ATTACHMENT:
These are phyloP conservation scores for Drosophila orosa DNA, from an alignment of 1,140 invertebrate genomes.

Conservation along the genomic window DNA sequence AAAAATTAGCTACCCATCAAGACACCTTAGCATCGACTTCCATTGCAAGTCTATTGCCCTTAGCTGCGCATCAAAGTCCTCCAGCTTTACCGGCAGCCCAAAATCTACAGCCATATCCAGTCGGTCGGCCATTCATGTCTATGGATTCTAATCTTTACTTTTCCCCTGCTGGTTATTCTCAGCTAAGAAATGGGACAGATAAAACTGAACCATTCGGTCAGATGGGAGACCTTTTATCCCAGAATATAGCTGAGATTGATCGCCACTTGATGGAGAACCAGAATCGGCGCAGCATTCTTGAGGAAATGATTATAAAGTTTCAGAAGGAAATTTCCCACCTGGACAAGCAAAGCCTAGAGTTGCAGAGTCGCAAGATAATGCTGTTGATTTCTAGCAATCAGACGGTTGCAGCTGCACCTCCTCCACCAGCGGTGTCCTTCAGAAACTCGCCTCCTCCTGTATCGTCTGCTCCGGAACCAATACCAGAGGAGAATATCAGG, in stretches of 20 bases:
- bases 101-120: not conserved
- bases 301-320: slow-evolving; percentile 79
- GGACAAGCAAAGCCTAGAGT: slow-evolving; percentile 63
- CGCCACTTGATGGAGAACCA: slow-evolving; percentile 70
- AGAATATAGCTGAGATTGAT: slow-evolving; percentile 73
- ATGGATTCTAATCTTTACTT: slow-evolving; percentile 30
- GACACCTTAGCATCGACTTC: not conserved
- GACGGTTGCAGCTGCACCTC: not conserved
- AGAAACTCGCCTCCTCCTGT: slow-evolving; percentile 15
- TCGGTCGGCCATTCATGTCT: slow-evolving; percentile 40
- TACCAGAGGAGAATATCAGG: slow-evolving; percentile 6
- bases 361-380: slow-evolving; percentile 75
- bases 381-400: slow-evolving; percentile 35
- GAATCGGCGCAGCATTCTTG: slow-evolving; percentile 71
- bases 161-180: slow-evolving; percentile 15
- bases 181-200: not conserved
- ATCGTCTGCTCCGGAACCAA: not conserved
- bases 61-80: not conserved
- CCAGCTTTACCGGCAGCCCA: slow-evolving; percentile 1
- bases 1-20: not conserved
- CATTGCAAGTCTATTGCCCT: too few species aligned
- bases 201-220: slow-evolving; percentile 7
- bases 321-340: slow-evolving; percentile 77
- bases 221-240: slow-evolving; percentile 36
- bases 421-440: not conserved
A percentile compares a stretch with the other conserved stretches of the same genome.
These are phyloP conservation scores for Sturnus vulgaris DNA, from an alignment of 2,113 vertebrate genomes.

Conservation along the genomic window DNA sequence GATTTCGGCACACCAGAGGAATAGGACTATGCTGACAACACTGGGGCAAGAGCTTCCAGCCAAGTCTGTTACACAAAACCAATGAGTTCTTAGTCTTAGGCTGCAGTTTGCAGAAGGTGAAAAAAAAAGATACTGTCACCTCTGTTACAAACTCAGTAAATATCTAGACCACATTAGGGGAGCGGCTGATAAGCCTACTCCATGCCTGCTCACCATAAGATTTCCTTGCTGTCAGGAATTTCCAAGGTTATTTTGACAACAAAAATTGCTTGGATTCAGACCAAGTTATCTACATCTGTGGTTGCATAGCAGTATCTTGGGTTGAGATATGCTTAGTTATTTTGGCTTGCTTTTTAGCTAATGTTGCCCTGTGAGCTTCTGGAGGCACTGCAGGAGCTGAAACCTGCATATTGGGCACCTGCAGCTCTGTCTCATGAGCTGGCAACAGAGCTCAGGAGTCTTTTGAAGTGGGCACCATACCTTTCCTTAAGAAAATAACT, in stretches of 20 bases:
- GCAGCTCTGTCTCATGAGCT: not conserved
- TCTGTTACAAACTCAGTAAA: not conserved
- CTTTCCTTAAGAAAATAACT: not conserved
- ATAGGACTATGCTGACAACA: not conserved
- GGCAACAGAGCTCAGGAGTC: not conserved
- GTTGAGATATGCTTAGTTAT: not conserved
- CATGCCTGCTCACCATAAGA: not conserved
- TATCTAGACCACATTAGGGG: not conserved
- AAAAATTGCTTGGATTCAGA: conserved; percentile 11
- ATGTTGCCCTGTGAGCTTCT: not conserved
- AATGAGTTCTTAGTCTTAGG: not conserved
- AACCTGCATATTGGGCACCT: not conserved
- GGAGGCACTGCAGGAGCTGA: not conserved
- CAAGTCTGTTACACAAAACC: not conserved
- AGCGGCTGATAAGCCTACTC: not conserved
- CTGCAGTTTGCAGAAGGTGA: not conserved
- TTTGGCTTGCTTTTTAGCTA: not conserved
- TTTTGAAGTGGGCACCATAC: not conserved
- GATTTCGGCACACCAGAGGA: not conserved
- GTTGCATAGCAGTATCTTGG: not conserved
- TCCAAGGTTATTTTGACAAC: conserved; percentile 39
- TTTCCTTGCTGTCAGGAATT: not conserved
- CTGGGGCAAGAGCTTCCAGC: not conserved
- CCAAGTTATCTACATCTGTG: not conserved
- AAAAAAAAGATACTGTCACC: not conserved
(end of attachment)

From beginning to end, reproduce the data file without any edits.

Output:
These are phyloP conservation scores for Drosophila orosa DNA, from an alignment of 1,140 invertebrate genomes.

Conservation along the genomic window DNA sequence AAAAATTAGCTACCCATCAAGACACCTTAGCATCGACTTCCATTGCAAGTCTATTGCCCTTAGCTGCGCATCAAAGTCCTCCAGCTTTACCGGCAGCCCAAAATCTACAGCCATATCCAGTCGGTCGGCCATTCATGTCTATGGATTCTAATCTTTACTTTTCCCCTGCTGGTTATTCTCAGCTAAGAAATGGGACAGATAAAACTGAACCATTCGGTCAGATGGGAGACCTTTTATCCCAGAATATAGCTGAGATTGATCGCCACTTGATGGAGAACCAGAATCGGCGCAGCATTCTTGAGGAAATGATTATAAAGTTTCAGAAGGAAATTTCCCACCTGGACAAGCAAAGCCTAGAGTTGCAGAGTCGCAAGATAATGCTGTTGATTTCTAGCAATCAGACGGTTGCAGCTGCACCTCCTCCACCAGCGGTGTCCTTCAGAAACTCGCCTCCTCCTGTATCGTCTGCTCCGGAACCAATACCAGAGGAGAATATCAGG, in stretches of 20 bases:
- bases 101-120: not conserved
- bases 301-320: slow-evolving; percentile 79
- GGACAAGCAAAGCCTAGAGT: slow-evolving; percentile 63
- CGCCACTTGATGGAGAACCA: slow-evolving; percentile 70
- AGAATATAGCTGAGATTGAT: slow-evolving; percentile 73
- ATGGATTCTAATCTTTACTT: slow-evolving; percentile 30
- GACACCTTAGCATCGACTTC: not conserved
- GACGGTTGCAGCTGCACCTC: not conserved
- AGAAACTCGCCTCCTCCTGT: slow-evolving; percentile 15
- TCGGTCGGCCATTCATGTCT: slow-evolving; percentile 40
- TACCAGAGGAGAATATCAGG: slow-evolving; percentile 6
- bases 361-380: slow-evolving; percentile 75
- bases 381-400: slow-evolving; percentile 35
- GAATCGGCGCAGCATTCTTG: slow-evolving; percentile 71
- bases 161-180: slow-evolving; percentile 15
- bases 181-200: not conserved
- ATCGTCTGCTCCGGAACCAA: not conserved
- bases 61-80: not conserved
- CCAGCTTTACCGGCAGCCCA: slow-evolving; percentile 1
- bases 1-20: not conserved
- CATTGCAAGTCTATTGCCCT: too few species aligned
- bases 201-220: slow-evolving; percentile 7
- bases 321-340: slow-evolving; percentile 77
- bases 221-240: slow-evolving; percentile 36
- bases 421-440: not conserved
A percentile compares a stretch with the other conserved stretches of the same genome.
These are phyloP conservation scores for Sturnus vulgaris DNA, from an alignment of 2,113 vertebrate genomes.

Conservation along the genomic window DNA sequence GATTTCGGCACACCAGAGGAATAGGACTATGCTGACAACACTGGGGCAAGAGCTTCCAGCCAAGTCTGTTACACAAAACCAATGAGTTCTTAGTCTTAGGCTGCAGTTTGCAGAAGGTGAAAAAAAAAGATACTGTCACCTCTGTTACAAACTCAGTAAATATCTAGACCACATTAGGGGAGCGGCTGATAAGCCTACTCCATGCCTGCTCACCATAAGATTTCCTTGCTGTCAGGAATTTCCAAGGTTATTTTGACAACAAAAATTGCTTGGATTCAGACCAAGTTATCTACATCTGTGGTTGCATAGCAGTATCTTGGGTTGAGATATGCTTAGTTATTTTGGCTTGCTTTTTAGCTAATGTTGCCCTGTGAGCTTCTGGAGGCACTGCAGGAGCTGAAACCTGCATATTGGGCACCTGCAGCTCTGTCTCATGAGCTGGCAACAGAGCTCAGGAGTCTTTTGAAGTGGGCACCATACCTTTCCTTAAGAAAATAACT, in stretches of 20 bases:
- GCAGCTCTGTCTCATGAGCT: not conserved
- TCTGTTACAAACTCAGTAAA: not conserved
- CTTTCCTTAAGAAAATAACT: not conserved
- ATAGGACTATGCTGACAACA: not conserved
- GGCAACAGAGCTCAGGAGTC: not conserved
- GTTGAGATATGCTTAGTTAT: not conserved
- CATGCCTGCTCACCATAAGA: not conserved
- TATCTAGACCACATTAGGGG: not conserved
- AAAAATTGCTTGGATTCAGA: conserved; percentile 11
- ATGTTGCCCTGTGAGCTTCT: not conserved
- AATGAGTTCTTAGTCTTAGG: not conserved
- AACCTGCATATTGGGCACCT: not conserved
- GGAGGCACTGCAGGAGCTGA: not conserved
- CAAGTCTGTTACACAAAACC: not conserved
- AGCGGCTGATAAGCCTACTC: not conserved
- CTGCAGTTTGCAGAAGGTGA: not conserved
- TTTGGCTTGCTTTTTAGCTA: not conserved
- TTTTGAAGTGGGCACCATAC: not conserved
- GATTTCGGCACACCAGAGGA: not conserved
- GTTGCATAGCAGTATCTTGG: not conserved
- TCCAAGGTTATTTTGACAAC: conserved; percentile 39
- TTTCCTTGCTGTCAGGAATT: not conserved
- CTGGGGCAAGAGCTTCCAGC: not conserved
- CCAAGTTATCTACATCTGTG: not conserved
- AAAAAAAAGATACTGTCACC: not conserved